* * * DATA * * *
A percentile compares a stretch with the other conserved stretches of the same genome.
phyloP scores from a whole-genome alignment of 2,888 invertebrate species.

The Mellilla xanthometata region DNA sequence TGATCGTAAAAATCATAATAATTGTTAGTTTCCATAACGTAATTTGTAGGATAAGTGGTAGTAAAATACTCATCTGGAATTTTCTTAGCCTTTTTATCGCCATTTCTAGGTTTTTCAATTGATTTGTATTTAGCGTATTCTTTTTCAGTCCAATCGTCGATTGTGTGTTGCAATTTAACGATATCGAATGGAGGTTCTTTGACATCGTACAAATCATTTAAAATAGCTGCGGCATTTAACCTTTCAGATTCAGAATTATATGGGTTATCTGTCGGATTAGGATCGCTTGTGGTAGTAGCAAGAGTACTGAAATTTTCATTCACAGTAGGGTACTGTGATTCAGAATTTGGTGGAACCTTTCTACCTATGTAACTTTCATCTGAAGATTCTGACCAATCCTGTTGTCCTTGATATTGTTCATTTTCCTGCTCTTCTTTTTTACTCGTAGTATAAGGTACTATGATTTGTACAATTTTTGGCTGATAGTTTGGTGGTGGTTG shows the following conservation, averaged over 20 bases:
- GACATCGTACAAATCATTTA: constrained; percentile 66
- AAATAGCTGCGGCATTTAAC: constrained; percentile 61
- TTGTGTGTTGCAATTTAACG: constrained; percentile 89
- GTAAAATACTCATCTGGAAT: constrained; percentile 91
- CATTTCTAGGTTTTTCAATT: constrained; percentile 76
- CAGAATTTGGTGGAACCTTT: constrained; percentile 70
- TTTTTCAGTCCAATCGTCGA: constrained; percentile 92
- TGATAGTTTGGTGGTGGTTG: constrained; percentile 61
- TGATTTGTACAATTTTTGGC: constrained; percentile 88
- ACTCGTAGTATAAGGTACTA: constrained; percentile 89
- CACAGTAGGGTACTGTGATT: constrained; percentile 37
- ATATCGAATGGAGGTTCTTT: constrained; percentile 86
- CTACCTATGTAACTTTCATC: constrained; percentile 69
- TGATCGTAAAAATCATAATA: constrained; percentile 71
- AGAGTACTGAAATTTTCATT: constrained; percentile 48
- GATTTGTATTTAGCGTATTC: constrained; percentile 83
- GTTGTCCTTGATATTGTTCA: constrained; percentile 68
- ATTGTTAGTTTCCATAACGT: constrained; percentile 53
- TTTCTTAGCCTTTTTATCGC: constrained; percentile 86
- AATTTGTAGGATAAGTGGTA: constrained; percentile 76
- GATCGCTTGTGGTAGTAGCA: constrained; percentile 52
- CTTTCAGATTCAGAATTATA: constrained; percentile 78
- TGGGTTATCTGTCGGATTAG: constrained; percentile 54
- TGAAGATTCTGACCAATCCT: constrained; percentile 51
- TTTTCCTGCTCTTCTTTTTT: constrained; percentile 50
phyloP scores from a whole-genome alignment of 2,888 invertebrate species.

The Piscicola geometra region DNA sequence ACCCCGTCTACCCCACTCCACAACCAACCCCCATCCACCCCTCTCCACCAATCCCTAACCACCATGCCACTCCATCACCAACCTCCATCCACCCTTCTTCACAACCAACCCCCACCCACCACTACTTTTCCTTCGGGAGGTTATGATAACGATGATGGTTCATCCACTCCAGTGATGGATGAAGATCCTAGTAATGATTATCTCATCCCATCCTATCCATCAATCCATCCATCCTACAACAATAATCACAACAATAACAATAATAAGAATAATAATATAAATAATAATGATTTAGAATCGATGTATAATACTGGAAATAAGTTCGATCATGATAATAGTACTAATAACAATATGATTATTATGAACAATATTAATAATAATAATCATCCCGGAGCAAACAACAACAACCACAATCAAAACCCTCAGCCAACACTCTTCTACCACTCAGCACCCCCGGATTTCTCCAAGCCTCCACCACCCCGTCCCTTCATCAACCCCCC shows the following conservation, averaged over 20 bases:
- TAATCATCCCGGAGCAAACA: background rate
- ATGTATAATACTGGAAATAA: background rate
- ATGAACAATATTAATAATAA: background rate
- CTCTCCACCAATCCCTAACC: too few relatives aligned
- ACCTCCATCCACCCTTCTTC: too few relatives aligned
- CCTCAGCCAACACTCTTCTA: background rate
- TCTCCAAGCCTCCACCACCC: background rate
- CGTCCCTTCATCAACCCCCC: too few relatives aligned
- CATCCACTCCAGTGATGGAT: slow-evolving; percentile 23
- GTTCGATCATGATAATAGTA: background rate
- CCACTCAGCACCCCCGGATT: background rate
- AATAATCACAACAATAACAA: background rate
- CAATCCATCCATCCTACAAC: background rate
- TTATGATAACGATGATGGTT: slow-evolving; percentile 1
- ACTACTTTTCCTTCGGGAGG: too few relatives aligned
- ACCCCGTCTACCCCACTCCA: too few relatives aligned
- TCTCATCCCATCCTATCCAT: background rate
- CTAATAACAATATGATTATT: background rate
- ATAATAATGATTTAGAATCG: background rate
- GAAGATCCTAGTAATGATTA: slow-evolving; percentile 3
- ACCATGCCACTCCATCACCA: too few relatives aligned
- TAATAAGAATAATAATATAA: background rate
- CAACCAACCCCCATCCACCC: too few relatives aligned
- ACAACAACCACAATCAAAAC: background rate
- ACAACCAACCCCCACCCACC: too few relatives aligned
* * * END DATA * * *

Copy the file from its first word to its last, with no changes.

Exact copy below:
A percentile compares a stretch with the other conserved stretches of the same genome.
phyloP scores from a whole-genome alignment of 2,888 invertebrate species.

The Mellilla xanthometata region DNA sequence TGATCGTAAAAATCATAATAATTGTTAGTTTCCATAACGTAATTTGTAGGATAAGTGGTAGTAAAATACTCATCTGGAATTTTCTTAGCCTTTTTATCGCCATTTCTAGGTTTTTCAATTGATTTGTATTTAGCGTATTCTTTTTCAGTCCAATCGTCGATTGTGTGTTGCAATTTAACGATATCGAATGGAGGTTCTTTGACATCGTACAAATCATTTAAAATAGCTGCGGCATTTAACCTTTCAGATTCAGAATTATATGGGTTATCTGTCGGATTAGGATCGCTTGTGGTAGTAGCAAGAGTACTGAAATTTTCATTCACAGTAGGGTACTGTGATTCAGAATTTGGTGGAACCTTTCTACCTATGTAACTTTCATCTGAAGATTCTGACCAATCCTGTTGTCCTTGATATTGTTCATTTTCCTGCTCTTCTTTTTTACTCGTAGTATAAGGTACTATGATTTGTACAATTTTTGGCTGATAGTTTGGTGGTGGTTG shows the following conservation, averaged over 20 bases:
- GACATCGTACAAATCATTTA: constrained; percentile 66
- AAATAGCTGCGGCATTTAAC: constrained; percentile 61
- TTGTGTGTTGCAATTTAACG: constrained; percentile 89
- GTAAAATACTCATCTGGAAT: constrained; percentile 91
- CATTTCTAGGTTTTTCAATT: constrained; percentile 76
- CAGAATTTGGTGGAACCTTT: constrained; percentile 70
- TTTTTCAGTCCAATCGTCGA: constrained; percentile 92
- TGATAGTTTGGTGGTGGTTG: constrained; percentile 61
- TGATTTGTACAATTTTTGGC: constrained; percentile 88
- ACTCGTAGTATAAGGTACTA: constrained; percentile 89
- CACAGTAGGGTACTGTGATT: constrained; percentile 37
- ATATCGAATGGAGGTTCTTT: constrained; percentile 86
- CTACCTATGTAACTTTCATC: constrained; percentile 69
- TGATCGTAAAAATCATAATA: constrained; percentile 71
- AGAGTACTGAAATTTTCATT: constrained; percentile 48
- GATTTGTATTTAGCGTATTC: constrained; percentile 83
- GTTGTCCTTGATATTGTTCA: constrained; percentile 68
- ATTGTTAGTTTCCATAACGT: constrained; percentile 53
- TTTCTTAGCCTTTTTATCGC: constrained; percentile 86
- AATTTGTAGGATAAGTGGTA: constrained; percentile 76
- GATCGCTTGTGGTAGTAGCA: constrained; percentile 52
- CTTTCAGATTCAGAATTATA: constrained; percentile 78
- TGGGTTATCTGTCGGATTAG: constrained; percentile 54
- TGAAGATTCTGACCAATCCT: constrained; percentile 51
- TTTTCCTGCTCTTCTTTTTT: constrained; percentile 50
phyloP scores from a whole-genome alignment of 2,888 invertebrate species.

The Piscicola geometra region DNA sequence ACCCCGTCTACCCCACTCCACAACCAACCCCCATCCACCCCTCTCCACCAATCCCTAACCACCATGCCACTCCATCACCAACCTCCATCCACCCTTCTTCACAACCAACCCCCACCCACCACTACTTTTCCTTCGGGAGGTTATGATAACGATGATGGTTCATCCACTCCAGTGATGGATGAAGATCCTAGTAATGATTATCTCATCCCATCCTATCCATCAATCCATCCATCCTACAACAATAATCACAACAATAACAATAATAAGAATAATAATATAAATAATAATGATTTAGAATCGATGTATAATACTGGAAATAAGTTCGATCATGATAATAGTACTAATAACAATATGATTATTATGAACAATATTAATAATAATAATCATCCCGGAGCAAACAACAACAACCACAATCAAAACCCTCAGCCAACACTCTTCTACCACTCAGCACCCCCGGATTTCTCCAAGCCTCCACCACCCCGTCCCTTCATCAACCCCCC shows the following conservation, averaged over 20 bases:
- TAATCATCCCGGAGCAAACA: background rate
- ATGTATAATACTGGAAATAA: background rate
- ATGAACAATATTAATAATAA: background rate
- CTCTCCACCAATCCCTAACC: too few relatives aligned
- ACCTCCATCCACCCTTCTTC: too few relatives aligned
- CCTCAGCCAACACTCTTCTA: background rate
- TCTCCAAGCCTCCACCACCC: background rate
- CGTCCCTTCATCAACCCCCC: too few relatives aligned
- CATCCACTCCAGTGATGGAT: slow-evolving; percentile 23
- GTTCGATCATGATAATAGTA: background rate
- CCACTCAGCACCCCCGGATT: background rate
- AATAATCACAACAATAACAA: background rate
- CAATCCATCCATCCTACAAC: background rate
- TTATGATAACGATGATGGTT: slow-evolving; percentile 1
- ACTACTTTTCCTTCGGGAGG: too few relatives aligned
- ACCCCGTCTACCCCACTCCA: too few relatives aligned
- TCTCATCCCATCCTATCCAT: background rate
- CTAATAACAATATGATTATT: background rate
- ATAATAATGATTTAGAATCG: background rate
- GAAGATCCTAGTAATGATTA: slow-evolving; percentile 3
- ACCATGCCACTCCATCACCA: too few relatives aligned
- TAATAAGAATAATAATATAA: background rate
- CAACCAACCCCCATCCACCC: too few relatives aligned
- ACAACAACCACAATCAAAAC: background rate
- ACAACCAACCCCCACCCACC: too few relatives aligned